Singapore Airlines CEO Goh Choon Phong told analysts and media that while the Boeing 777X certification and entry-into-service process is years behind schedule, he does not expect a significant impact on the airline’s growth plans.

«At this point, I don’t think our growth plan will be severely affected. We have some flexibility and can compensate for any potential loss of capacity,» he said.

The company reported losses of more than $600 million for the fiscal year that closed in March: it sounds like a bad number, but if you separate the results by half-year the picture improves because the second half of the year ended with a modest $10 million profit.

The occupancy factor, as reported by Investing, rose from 61% to 67% half year-over-half. Those numbers show that recovery is underway, as they expect to reach 70% by the end of the second quarter, and that there is still room to grow capacity without the lack of the 777X becoming an issue.

Singapore signed an order for seven Airbus A350F freighters to replace its Boeing 747-400Fs, becoming the launch customer for this variant. Deliveries will begin in the fourth quarter of 2025.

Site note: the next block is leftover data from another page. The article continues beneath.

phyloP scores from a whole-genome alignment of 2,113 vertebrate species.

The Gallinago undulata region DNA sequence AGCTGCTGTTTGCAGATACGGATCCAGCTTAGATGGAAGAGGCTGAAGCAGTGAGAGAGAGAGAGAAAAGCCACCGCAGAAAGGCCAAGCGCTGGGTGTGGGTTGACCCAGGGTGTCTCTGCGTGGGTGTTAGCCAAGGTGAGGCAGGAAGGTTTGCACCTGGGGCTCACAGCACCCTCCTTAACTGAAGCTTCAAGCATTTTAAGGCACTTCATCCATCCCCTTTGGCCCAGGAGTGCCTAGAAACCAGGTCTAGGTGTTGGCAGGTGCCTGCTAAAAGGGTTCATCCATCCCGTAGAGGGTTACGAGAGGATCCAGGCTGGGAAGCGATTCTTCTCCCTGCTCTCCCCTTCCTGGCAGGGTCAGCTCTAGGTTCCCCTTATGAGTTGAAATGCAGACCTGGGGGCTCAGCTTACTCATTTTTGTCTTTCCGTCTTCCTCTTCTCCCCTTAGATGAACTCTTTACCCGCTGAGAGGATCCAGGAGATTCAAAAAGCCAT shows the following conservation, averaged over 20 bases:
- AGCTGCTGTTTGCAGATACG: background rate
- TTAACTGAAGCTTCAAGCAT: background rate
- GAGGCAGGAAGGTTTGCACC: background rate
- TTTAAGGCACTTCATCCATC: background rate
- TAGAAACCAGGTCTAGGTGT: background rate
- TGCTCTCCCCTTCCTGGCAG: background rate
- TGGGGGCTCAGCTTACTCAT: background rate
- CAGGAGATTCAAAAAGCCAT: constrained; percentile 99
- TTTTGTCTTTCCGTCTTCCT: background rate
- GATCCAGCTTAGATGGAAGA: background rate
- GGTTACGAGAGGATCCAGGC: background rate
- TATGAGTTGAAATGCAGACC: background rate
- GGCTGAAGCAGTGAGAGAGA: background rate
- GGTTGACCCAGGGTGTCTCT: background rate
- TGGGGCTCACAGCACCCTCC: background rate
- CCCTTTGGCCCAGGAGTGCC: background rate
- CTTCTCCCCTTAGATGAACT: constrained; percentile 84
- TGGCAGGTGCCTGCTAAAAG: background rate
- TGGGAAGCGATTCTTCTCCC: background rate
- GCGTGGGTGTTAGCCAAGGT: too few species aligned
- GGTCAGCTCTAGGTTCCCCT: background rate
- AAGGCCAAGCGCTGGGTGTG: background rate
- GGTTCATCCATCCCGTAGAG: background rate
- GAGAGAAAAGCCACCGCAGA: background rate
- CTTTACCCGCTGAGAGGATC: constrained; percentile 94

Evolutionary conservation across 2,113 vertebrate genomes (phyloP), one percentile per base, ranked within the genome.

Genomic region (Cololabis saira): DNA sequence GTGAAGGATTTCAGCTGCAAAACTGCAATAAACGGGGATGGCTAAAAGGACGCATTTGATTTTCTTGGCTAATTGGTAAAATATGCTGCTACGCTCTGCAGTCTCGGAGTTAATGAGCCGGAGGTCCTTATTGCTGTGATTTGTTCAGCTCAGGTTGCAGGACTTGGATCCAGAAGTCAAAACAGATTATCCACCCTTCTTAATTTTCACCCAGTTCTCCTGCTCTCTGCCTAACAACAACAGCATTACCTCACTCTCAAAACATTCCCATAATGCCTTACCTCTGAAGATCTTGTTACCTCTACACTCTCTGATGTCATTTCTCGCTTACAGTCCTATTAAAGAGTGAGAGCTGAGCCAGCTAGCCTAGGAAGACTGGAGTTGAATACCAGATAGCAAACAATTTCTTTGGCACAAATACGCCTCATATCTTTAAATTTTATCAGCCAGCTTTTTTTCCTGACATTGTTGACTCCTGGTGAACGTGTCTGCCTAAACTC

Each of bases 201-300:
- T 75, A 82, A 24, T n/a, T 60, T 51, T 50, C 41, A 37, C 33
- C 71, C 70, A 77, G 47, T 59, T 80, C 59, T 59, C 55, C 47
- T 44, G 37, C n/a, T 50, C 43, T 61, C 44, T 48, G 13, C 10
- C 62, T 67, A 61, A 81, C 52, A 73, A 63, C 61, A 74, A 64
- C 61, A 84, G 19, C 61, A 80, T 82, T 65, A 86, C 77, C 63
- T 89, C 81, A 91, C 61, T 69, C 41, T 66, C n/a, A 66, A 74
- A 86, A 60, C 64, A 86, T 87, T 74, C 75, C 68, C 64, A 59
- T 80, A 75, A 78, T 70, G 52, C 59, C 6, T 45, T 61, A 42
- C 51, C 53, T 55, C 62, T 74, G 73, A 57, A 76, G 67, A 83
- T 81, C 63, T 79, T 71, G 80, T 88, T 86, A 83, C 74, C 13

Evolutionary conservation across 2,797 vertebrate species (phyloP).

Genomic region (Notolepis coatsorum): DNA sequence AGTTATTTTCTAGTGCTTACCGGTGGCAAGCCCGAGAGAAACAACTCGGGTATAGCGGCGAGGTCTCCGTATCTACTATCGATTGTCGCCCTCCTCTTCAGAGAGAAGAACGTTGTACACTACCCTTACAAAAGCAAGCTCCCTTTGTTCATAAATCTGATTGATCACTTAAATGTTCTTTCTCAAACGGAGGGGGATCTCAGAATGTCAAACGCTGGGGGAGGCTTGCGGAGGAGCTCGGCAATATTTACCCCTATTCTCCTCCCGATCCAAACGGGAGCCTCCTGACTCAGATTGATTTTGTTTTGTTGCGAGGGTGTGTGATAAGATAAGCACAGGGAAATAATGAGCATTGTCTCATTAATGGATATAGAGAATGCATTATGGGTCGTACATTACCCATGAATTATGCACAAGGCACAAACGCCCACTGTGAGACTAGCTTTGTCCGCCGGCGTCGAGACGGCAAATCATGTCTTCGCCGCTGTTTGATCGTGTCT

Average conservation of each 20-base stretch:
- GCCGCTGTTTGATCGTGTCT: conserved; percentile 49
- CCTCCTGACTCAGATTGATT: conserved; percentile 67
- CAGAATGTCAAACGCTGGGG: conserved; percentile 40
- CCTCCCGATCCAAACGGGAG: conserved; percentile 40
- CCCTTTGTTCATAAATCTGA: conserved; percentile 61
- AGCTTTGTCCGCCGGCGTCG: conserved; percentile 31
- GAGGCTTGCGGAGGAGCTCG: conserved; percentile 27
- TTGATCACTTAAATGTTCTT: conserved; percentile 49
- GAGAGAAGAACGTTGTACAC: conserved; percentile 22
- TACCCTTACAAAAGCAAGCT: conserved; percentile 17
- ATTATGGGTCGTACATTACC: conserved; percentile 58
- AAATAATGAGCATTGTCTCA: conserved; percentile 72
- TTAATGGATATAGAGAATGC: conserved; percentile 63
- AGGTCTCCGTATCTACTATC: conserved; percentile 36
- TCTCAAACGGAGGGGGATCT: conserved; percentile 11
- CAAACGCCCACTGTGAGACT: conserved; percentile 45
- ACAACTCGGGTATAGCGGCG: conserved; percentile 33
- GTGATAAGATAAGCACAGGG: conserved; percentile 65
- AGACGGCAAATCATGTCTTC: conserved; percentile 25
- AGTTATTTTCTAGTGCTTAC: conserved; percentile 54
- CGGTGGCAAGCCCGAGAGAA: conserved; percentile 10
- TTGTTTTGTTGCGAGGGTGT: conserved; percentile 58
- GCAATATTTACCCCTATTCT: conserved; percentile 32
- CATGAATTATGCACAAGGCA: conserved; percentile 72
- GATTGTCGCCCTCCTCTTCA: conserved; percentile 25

While cargo demand is expected to experience near-term volatility because of the conflict between Russia and Ukraine, as well as the effects of pandemic controls in China on the global supply chain, cargo segment yields are likely to remain healthy due to the industry’s continued capacity shortage on key trade routes.

Fuel pricing remains a concern for the operator, as they identified a year-on-year increase exceeding 50%, from $90.31 per barrel almost $150 at the beginning of May. Singapore is confident that it will be able to maintain adequate cost discipline even as operations expand to accompany demand.

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